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Mr Dickens and Master Betty COVER_edited











     Charles Dickens is a classic writer and one of Britain’s greatest men.  But his birth and upbringing did not auger such fame and fortune.  Born in 1812 in humble circumstances, he was at the age of twelve slaving away in a boot-blacking factory for six shillings a week.


     William Henry West Betty, better known as Master Betty the Young Roscius, was a juvenile prodigy who at a similar age was earning £100 a night as the idol of the aristocracy.


     This novella tells the story of an imagined meeting between the two in 1835 when Dickens is on the cusp of his great fame and Master Betty is a retired corpulent middle-aged man.  Dickens’s fiction was always strongly based on his investigative journalism and here he is in his element probing the truth behind Master Betty’s version of his extraordinary life.


Mr Dickens & Master Betty is a true story

vividly and imaginatively told.



 “The sad decline – heart-breaking at times – of the infant prodigy compared with the upstart young   genius.  It makes an enthralling read.  I couldn’t put it down – it is a history of the time.”

                                                                                 Sir Donald Sinden, eminent actor and historian  


 “Very fresh and vivid and illuminating of the young Charles Dickens.”

                                                                                           Simon Callow, noted actor and writer




      "This is a fascinating fictional account of the relationship between two historical characters: the novelist Charles Dickens and the child-prodigy actor, Master Betty. The story begins in 1835 when Master Betty (retired, aged 45) asks Charles Dickens (aspiring novelist, aged 24) to write his memoirs. These are relayed to Dickens via a series of flashbacks which reveal how Master Betty became known as the Young Roscius, master¬minded by his ambitious and scheming father.

     Master Betty conquered the provincial theatres before taking up residence in the West End of London and commanding vast rewards for his appearances. But the relentless promotion and over-working of a very young boy appear to verge on child cruelty.

     The story turns darker in part two when Dickens starts to question the Master Betty phenomenon. . . . politicians were quick to use Master Betty’s fame to distract the populace from domestic and foreign troubles, such as the danger of a Napoleonic invasion.

     Dickens had troubles of his own as a child, when his father was jailed for debt and he was put to work in a boot-blacking factory for six shillings a week. But Master Betty, despite earning 50 guineas a night, also had to put up with a punishing performance schedule which, on occasions, left him both physically and emotionally exhausted.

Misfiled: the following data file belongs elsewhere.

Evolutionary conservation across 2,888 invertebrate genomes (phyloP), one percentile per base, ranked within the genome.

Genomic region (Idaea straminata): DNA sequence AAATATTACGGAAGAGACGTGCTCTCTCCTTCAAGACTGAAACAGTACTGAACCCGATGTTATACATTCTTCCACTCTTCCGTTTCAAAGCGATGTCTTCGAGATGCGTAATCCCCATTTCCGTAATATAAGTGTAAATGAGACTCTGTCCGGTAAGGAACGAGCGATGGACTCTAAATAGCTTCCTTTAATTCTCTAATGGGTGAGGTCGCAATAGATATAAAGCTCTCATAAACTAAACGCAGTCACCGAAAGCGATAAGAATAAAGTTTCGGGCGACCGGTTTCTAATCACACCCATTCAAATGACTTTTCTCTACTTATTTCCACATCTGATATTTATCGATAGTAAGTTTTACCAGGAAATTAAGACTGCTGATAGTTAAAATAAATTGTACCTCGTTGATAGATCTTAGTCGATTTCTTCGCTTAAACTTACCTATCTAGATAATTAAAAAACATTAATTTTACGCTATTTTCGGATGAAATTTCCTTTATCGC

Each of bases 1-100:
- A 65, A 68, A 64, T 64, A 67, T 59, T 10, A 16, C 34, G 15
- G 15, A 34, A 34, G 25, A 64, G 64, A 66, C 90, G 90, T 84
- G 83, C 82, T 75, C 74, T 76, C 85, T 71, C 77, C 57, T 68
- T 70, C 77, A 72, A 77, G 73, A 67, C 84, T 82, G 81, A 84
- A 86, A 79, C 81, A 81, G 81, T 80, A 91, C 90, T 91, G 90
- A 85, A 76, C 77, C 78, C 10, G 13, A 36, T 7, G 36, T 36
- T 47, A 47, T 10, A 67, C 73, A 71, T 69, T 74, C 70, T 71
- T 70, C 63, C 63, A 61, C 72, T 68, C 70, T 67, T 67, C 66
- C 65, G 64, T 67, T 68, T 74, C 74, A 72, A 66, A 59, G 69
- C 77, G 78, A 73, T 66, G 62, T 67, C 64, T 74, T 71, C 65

While it is very unlikely that they ever actually met, this novel captures the atmosphere of the early 19th century through the lives of two of its most famous and celebrated personalities."     Bygone Kent Magazine Nov/Dec 2010



     "Alan Stockwell conjures forth Betty and Dickens as the two principal characters in this richly atmospheric theatrical novel. . . . the whole business of parliament being suspended in order to attend a performance by Betty is challenged . . .  and Betty’s relationship with his tutor William Hough is exposed. . . . Playfair made this revelation much earlier . . . and more graphically by quoting a scurrilous pamphlet (“For I’ve a wondrous rod to pickle/Your pretty little bum to tickle”). Fiction can be an illuminating means by which to recapture that most fleeting of arts, acting; in this case Mr Stockwell has hit on the ingenious idea of recruiting the nineteenth century’s greatest novelist to abet him in his task."

                                                                                                 Theatre Notebook, Society for Theatre Research



 ". . . a touching story of a child being exploited by a parent, of a career that faltered . . . cleverly constructed and full of information about the theatre and personalities of the period . . . an imaginative presentation of considerable research. . . . an amusing picture of the somewhat prickly nature of Mr Betty and Mr Dickens’s imaginary relationship. . . . a fascinating story and a ‘good read’."                                                                          British Theatre Guide



     "Alan Stockwell has woven a fascinating story using fact with lively imagination, to recreate the lives of two young men. The first, Charles Dickens, whose original intention was to be an actor . . .the second Master Betty, ‘The Young Roscius’, born William Henry West Betty who was so successful that at the age of only twelve he was bringing in £100 a night.

     The author uses a clever device to tell their stories. Though there is no evidence they met, in Part One the twenty-four year-old Dickens, reporter and shorthand expert, meets the forty-five year-old Betty who wishes him to record . . . his amazing successes. . . Betty, corpulent, ageing and arrogant is forgotten though rich. Dickens agrees but takes revenge on the once boy wonder by unearthing in Part Two hidden truths about Master Betty’s years on the stage, including an attempted suicide and his relationship with Hough, the Belfast theatre prompter who coached him in all his roles.

     [Readers] will enjoy Stockwell’s detailed recreation of the Georgian and Regency era and be moved by the exploitation of two children – Dickens in the blacking factory and ‘Master Betty’ on stage."                                

                                                                                     The Journal of the Irving Society December 2010





ISBN 978-0-9565013-2-5


Paperback                   190 pages


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